REINHARZ, JEHUDA (1944– ), Israeli-American scholar. Born in Haifa, he emigrated to Germany in 1958 and the United States in 1961 (naturalized 1966). He was educated at Columbia University (B.S. 1967), Jewish Theological Seminary of America (B.R.E. 1967), Harvard University (M.A. 1968), and Brandeis University (Ph.D. 1972). Reinharz taught at Hebrew College, Brookline, Mass. (1969–70); Brandeis University; Hiatt Institute, Jerusalem (1970); the University of Michigan, where he was the first professor of Judaic studies (1972–82); and from 1982 at Brandeis, where he became the Richard Koret Professor of Modern Jewish History and was president of the university from 1994. He had fellowships from the Woodrow Wilson National Fellowship Foundation, the American Council of Learned Societies, the Leo Baeck Institute, the Royal Historical Society (U.K.), and other organizations. He was a member of the Association for Jewish Studies, the Leo Baeck Institute, the World Union of Jewish Studies, the National Foundation for Jewish Culture, the Institute for Polish Jewish Studies, and a number of other professional and scholarly bodies. He was also is a member of the Council on Foreign Relations, the International Council of Yad Vashem, and the boards of the United Israel Appeal/Jewish Agency and the American Joint Distribution Committee as well as the Presidential Advisory Committee to the president of Israel.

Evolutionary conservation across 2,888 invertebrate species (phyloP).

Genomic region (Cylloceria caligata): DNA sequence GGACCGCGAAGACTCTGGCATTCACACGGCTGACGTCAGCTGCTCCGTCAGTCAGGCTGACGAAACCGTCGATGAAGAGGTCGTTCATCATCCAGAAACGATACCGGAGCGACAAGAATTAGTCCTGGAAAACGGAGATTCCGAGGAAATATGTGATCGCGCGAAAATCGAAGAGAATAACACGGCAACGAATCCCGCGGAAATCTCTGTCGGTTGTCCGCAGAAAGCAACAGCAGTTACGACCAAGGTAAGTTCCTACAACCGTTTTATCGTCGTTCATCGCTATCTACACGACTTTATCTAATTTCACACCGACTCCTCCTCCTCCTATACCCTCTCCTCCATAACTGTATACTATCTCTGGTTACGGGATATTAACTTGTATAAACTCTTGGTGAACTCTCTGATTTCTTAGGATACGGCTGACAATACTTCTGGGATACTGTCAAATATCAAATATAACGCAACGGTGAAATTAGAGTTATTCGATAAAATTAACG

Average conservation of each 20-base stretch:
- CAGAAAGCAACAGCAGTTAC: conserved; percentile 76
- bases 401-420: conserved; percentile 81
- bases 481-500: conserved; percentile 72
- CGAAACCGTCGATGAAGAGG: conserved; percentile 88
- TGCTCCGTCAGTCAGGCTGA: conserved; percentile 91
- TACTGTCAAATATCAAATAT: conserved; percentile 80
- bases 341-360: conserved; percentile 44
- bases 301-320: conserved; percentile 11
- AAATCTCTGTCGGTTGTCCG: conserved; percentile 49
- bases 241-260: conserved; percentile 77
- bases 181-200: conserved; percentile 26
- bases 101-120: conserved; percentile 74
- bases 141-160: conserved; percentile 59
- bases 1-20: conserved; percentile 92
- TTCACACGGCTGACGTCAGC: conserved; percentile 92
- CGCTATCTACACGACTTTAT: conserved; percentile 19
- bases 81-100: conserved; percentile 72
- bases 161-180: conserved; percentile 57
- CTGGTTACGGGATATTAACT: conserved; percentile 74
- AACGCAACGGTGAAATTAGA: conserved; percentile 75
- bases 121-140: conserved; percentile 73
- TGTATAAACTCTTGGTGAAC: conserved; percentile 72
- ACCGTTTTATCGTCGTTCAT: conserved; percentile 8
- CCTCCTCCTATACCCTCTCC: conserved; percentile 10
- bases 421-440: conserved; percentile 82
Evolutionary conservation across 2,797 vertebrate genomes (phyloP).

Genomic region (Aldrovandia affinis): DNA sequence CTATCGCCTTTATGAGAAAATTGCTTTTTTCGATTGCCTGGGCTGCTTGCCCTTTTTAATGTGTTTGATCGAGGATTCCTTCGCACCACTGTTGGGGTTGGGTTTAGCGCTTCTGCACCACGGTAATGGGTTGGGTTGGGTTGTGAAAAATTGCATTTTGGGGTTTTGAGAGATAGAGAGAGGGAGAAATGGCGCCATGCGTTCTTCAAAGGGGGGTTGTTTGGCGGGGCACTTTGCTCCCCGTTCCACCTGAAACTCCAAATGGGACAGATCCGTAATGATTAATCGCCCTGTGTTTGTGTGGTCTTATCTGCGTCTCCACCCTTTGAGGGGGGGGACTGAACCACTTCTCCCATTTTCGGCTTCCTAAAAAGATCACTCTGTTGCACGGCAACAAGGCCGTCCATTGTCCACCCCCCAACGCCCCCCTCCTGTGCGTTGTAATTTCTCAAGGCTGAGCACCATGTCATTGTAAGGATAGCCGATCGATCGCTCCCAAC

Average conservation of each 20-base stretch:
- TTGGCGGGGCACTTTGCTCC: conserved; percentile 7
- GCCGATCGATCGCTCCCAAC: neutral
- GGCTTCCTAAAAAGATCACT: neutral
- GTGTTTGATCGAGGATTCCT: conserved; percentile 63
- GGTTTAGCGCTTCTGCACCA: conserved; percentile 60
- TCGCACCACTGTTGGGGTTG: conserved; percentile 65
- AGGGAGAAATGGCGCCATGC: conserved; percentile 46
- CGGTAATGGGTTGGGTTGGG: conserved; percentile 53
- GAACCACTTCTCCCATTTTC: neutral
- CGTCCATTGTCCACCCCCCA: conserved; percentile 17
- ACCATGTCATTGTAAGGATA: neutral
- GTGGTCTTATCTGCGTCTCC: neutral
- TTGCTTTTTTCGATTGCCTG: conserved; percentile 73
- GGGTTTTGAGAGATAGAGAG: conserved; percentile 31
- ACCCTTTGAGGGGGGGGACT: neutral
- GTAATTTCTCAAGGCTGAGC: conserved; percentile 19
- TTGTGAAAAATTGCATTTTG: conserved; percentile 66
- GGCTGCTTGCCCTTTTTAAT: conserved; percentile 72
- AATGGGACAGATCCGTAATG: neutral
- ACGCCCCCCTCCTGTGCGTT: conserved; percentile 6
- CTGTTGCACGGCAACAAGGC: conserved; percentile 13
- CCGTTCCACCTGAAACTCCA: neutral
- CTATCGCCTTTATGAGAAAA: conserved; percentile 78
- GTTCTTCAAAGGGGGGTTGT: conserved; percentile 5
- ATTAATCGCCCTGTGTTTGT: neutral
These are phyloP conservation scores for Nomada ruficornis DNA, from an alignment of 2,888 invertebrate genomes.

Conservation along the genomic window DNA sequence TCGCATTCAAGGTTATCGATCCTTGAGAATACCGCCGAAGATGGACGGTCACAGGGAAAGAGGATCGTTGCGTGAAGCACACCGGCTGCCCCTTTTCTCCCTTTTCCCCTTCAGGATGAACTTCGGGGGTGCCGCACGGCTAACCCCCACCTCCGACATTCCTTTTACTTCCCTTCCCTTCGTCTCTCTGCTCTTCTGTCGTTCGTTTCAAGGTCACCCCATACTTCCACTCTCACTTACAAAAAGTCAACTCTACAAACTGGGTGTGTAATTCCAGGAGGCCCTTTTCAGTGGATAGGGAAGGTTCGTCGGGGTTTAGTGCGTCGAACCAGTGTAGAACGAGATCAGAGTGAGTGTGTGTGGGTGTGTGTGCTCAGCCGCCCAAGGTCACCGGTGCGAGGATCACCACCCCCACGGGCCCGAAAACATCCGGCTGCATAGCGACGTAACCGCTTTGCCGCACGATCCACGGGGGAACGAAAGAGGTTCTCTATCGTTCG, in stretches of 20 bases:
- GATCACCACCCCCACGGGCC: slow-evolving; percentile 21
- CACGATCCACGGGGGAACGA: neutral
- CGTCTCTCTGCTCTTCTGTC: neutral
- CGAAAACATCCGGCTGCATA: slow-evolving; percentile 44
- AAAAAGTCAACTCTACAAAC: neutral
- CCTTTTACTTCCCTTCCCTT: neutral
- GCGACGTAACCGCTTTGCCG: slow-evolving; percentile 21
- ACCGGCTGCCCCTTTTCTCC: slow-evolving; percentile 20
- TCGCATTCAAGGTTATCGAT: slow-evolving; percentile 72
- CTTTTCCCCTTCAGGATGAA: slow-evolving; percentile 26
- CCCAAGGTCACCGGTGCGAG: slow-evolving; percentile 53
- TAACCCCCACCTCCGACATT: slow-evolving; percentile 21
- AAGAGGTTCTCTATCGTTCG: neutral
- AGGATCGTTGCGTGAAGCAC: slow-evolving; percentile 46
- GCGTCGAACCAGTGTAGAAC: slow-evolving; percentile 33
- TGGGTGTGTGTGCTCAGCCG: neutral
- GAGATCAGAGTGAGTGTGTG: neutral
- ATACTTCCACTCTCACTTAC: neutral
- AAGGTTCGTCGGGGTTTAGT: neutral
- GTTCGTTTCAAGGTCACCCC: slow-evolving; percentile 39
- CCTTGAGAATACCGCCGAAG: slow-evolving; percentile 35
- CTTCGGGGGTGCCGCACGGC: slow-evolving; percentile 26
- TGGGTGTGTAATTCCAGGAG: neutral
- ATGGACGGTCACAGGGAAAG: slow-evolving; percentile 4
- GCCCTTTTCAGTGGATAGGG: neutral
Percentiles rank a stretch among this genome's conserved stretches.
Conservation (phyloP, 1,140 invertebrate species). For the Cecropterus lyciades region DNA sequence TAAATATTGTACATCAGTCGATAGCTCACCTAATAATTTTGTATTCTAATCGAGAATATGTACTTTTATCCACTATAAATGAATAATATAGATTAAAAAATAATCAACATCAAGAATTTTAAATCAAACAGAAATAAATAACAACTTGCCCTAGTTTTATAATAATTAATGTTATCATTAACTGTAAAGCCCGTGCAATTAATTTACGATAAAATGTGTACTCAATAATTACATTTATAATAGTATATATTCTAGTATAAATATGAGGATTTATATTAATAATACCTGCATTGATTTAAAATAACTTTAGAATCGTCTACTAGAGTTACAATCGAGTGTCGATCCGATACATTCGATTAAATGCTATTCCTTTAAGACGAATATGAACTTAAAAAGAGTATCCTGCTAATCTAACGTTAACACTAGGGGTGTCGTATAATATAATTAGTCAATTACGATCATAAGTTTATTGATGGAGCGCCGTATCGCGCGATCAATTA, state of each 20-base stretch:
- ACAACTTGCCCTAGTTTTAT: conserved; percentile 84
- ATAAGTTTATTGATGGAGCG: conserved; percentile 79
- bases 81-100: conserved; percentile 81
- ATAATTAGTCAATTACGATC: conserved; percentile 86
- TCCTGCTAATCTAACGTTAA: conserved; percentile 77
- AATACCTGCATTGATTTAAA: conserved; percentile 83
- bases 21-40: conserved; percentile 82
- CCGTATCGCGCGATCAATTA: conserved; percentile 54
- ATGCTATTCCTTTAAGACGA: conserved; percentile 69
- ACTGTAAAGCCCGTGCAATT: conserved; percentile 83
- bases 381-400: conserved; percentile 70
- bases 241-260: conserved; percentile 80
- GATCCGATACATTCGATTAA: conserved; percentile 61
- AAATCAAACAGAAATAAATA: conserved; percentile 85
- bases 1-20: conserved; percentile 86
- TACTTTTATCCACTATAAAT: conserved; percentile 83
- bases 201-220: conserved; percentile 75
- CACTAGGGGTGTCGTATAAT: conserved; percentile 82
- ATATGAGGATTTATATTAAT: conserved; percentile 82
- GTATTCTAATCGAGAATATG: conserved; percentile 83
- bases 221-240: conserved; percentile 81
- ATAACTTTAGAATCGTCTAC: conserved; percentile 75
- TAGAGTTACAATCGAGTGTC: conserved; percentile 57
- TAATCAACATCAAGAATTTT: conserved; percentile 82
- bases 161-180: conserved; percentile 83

Reinharz is a leading scholar of modern Jewish history as well as a leading public advocate for Israel. His The Jew in the Modern World (written with Paul R. Mendes Flohr) is a widely adopted college text, and his two-volume biography of Chaim Weizmann has won many awards. His appointment to the presidency of Brandeis, a private Jewish-sponsored university, after one of his predecessors tried to distance it from its Jewish roots, was widely heralded as a choice to return to its Jewish heritage, and Reinharz did not disappoint. As president of Brandeis, Reinharz presided over a great expansion of its programs and physical plant as well as a significant increase in its endowment. Under his leadership the university flourished, its student body improving and its faculty and course offerings growing in scope and depth. In 2005 he established the "nonpartisan" Crown Center for Middle East Studies, believing that existing academic centers are "infused with ideology" and "third-rate." Among Reinharz's books are Fatherland or Promised Land? The Dilemma of the German Jew (1975), Chaim Weizmann: The Making of a Zionist Leader (1985), Chaim Weizmann: The Making of a Statesman (1993), and Zionism and the Creation of a New Society (with Ben Halpern (1998; 20002), and a number of edited volumes, including volume 9 of The Letters and Papers of Chaim Weizmann (1977), The Jew In the Modern World: A Documentary History (with Paul R. Mendes Flohr, 1980; 19952), The Jewish Response to German Culture: From the Enlightenment to World War ii (with Walter Schatzberg, 1985), and Essential Papers on Zionism (with Anita Shapira, 1996). He also published many journal articles and contributed to yearbooks and collections of essays.
[Drew Silver (2nd ed.)]